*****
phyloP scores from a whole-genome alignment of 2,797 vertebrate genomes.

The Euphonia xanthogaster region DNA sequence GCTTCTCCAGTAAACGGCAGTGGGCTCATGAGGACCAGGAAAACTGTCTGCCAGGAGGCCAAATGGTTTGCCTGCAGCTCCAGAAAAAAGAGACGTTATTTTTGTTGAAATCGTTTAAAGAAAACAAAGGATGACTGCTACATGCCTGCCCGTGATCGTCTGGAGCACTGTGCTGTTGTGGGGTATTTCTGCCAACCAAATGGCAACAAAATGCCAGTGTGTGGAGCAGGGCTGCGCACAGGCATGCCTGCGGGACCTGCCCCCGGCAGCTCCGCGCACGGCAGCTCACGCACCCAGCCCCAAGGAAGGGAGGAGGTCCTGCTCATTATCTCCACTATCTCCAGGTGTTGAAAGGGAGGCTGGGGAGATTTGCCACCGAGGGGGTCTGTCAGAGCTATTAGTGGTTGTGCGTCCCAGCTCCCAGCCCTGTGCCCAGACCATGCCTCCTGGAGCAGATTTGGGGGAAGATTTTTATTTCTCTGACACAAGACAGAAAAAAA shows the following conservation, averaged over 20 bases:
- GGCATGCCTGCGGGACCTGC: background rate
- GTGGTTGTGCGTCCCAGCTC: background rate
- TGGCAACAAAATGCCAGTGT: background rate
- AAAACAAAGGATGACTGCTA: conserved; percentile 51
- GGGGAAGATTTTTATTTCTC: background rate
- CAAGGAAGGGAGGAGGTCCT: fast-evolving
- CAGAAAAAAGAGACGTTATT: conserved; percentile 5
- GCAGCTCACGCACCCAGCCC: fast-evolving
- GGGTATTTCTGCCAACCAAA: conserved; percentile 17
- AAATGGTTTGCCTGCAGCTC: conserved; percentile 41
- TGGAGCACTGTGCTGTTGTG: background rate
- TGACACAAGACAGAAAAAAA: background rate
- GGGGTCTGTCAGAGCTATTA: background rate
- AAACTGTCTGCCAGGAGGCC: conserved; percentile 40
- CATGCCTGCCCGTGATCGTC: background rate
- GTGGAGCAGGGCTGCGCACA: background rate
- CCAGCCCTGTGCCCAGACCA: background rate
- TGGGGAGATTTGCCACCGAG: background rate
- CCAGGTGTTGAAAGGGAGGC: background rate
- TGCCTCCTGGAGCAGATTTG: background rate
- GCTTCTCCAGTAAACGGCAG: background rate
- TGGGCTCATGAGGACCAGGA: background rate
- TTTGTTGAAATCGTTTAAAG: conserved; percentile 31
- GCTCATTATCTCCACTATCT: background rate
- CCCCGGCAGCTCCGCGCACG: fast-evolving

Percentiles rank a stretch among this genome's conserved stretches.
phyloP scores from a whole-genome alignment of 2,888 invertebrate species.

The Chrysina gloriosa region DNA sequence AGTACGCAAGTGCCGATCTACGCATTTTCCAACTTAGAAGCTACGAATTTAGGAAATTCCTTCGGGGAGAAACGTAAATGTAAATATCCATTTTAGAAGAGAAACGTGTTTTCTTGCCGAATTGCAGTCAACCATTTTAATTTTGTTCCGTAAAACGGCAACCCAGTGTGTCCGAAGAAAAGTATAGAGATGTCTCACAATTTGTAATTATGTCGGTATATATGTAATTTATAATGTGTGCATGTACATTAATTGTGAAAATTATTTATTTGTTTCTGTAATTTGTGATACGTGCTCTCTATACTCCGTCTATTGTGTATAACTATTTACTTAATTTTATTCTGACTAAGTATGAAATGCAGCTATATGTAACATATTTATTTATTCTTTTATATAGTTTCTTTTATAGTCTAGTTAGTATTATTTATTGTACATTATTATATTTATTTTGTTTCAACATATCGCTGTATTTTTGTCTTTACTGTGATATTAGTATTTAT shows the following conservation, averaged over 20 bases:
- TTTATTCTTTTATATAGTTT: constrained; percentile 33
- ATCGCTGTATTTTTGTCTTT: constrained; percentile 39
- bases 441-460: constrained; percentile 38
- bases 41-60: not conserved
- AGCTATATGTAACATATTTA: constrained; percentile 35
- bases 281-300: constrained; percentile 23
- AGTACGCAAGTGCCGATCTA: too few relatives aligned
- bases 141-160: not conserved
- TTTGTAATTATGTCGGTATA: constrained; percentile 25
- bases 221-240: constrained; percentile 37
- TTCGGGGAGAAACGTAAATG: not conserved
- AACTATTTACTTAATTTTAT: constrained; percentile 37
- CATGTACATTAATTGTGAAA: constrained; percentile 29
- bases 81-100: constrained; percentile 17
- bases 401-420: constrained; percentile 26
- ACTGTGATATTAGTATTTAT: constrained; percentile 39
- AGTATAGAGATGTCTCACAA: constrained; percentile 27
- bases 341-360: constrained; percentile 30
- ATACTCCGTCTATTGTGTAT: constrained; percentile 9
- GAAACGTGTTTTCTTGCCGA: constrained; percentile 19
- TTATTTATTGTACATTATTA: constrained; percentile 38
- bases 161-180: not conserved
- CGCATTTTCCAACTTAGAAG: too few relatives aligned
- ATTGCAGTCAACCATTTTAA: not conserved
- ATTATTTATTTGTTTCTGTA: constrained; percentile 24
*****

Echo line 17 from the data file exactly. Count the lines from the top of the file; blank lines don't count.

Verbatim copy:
- CATGCCTGCCCGTGATCGTC: background rate